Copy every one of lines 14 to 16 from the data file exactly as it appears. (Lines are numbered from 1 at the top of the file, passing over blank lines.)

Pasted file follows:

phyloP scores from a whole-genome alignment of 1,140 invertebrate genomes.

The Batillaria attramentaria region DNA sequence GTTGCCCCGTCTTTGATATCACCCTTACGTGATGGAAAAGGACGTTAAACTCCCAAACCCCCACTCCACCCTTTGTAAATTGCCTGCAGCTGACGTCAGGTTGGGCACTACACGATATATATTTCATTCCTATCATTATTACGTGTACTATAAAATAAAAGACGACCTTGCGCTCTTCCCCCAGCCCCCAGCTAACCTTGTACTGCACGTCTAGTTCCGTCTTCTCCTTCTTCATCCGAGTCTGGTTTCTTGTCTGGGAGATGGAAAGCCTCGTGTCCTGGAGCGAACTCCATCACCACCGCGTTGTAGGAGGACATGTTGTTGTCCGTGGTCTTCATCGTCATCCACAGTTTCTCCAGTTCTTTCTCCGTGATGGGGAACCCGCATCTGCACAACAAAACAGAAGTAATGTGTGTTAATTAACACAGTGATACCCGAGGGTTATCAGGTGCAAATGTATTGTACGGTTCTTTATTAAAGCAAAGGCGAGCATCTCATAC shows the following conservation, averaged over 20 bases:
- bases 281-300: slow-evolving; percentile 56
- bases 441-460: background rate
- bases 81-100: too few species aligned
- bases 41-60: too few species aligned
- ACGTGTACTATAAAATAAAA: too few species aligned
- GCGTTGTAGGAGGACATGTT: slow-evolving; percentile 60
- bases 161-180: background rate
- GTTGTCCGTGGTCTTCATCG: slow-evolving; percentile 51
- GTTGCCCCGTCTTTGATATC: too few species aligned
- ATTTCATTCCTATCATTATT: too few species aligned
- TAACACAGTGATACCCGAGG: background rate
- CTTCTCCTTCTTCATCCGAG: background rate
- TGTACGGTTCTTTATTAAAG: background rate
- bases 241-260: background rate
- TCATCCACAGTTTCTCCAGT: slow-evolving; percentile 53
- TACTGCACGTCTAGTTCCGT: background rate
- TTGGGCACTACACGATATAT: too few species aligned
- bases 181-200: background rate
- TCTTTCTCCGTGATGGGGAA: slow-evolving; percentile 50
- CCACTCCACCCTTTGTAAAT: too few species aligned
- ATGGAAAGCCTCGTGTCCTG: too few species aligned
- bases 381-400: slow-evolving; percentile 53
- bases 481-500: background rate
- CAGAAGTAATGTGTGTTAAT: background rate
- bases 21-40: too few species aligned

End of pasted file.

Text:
- CTTCTCCTTCTTCATCCGAG: background rate
- TGTACGGTTCTTTATTAAAG: background rate
- bases 241-260: background rate